I will bite regarding one issue near and dear to IETF hearts -- which is the
seeming need to buy yet another 802.11 card for each IETF meeting. And yes,
I am actually suggesting an approach that would require one more purchase:
I was at Bluetooth Congress in Europe this month (which sounds better than
saying the Bluetooth Congress in Monte Carlo), and Bluetooth products are
definitely gathering momentum. I expect the Ericsson wireless headset
shipping Q3 to be a killer product over the next 2 years, as people get
tired of dangling wires from headset cords and (for safety reasons) would
rather have a 1 milliwatt Bluetooth transceiver next to their head than a
300 milliwatt cellphone.
The remaining standards battle I see (now that HomeRF has been largely
killed off by Bluetooth FUD), is to settle once and for all that 802.11
should win as the wireless LAN technology of choice and that Bluetooth is
the only feasible wireless cable replacement technology that can actually
get into cellphones and other cheap digital devices. Since the most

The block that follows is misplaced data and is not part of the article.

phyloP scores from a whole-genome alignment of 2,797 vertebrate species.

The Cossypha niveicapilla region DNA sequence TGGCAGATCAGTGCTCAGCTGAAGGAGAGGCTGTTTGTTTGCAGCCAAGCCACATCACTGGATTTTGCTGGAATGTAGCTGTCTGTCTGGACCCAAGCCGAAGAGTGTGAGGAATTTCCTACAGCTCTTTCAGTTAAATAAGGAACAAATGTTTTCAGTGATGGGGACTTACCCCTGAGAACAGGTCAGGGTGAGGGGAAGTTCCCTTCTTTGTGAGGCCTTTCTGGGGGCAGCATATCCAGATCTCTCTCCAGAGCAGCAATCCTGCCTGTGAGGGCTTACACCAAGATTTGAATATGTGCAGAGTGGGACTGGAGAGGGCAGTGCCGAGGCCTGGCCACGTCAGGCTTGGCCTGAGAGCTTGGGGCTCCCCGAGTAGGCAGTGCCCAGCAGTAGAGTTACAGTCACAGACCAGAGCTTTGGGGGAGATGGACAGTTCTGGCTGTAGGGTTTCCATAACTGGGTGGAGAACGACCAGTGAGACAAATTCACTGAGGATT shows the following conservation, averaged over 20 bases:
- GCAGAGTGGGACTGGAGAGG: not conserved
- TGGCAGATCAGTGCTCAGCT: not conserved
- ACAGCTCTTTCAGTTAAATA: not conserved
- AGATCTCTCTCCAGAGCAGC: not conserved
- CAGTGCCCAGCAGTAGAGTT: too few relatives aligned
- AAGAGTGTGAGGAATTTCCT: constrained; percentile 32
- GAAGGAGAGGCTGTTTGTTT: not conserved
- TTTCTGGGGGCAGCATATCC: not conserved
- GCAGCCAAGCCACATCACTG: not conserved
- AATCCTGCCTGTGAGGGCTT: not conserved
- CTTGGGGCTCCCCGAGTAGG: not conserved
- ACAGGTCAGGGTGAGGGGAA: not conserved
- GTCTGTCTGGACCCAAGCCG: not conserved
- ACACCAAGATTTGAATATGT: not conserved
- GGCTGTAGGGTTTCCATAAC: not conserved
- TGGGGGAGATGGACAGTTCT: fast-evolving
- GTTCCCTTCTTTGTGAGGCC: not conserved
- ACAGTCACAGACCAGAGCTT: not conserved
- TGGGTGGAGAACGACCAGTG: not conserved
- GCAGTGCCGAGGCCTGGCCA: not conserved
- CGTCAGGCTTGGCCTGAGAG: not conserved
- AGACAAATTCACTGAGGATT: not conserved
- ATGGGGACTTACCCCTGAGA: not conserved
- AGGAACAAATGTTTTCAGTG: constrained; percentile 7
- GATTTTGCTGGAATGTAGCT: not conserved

important attribute for 802.11 is bandwidth (its competition is 100BaseT),
while the most important attribute for Bluetooth is a $5 chip price, the
most likely outcome is for 802.11 to move up to the 5 GHz ISM band where it
can provide 54 Mbps (and up), significantly faster than the 11 Mbps
theoretically available today at 2.4 GHz, while offering the same ~$100
price point and propagation characteristics.
This would then leave the 2.4 GHz band for Bluetooth, and allow both
Bluetooth and 802.11 to be simultaneously active from the same laptop. I
think most LANs will be wireless in a couple years simply for the
convenience of avoiding cabling (even for desktop computers), and that
people will want to sync up with their Palm Pilots and their cellphones
without having to disconnect from the network, which is the scenario today.
However, dual simultaneous use will work perfectly with Bluetooth at 2.4 GHz
and 802.11 at 5 GHz.
Daniel Kohn <mailto:dan(_at_)dankohn(_dot_)com>
Both US <tel:+1-425-602-6222> and UK <tel:+44-20-8600-1296>
numbers forward to the same automated operator to reach me.
From: Parkinson, Jonathan
Sent: Wednesday, 2000-06-28 07:17
Anyone care to start a discussion about Bluetooth and how it
may/will impact the future of communications ? And the new generation of
Virus's that could come along with this technology.
EMEA Operations Management Center.
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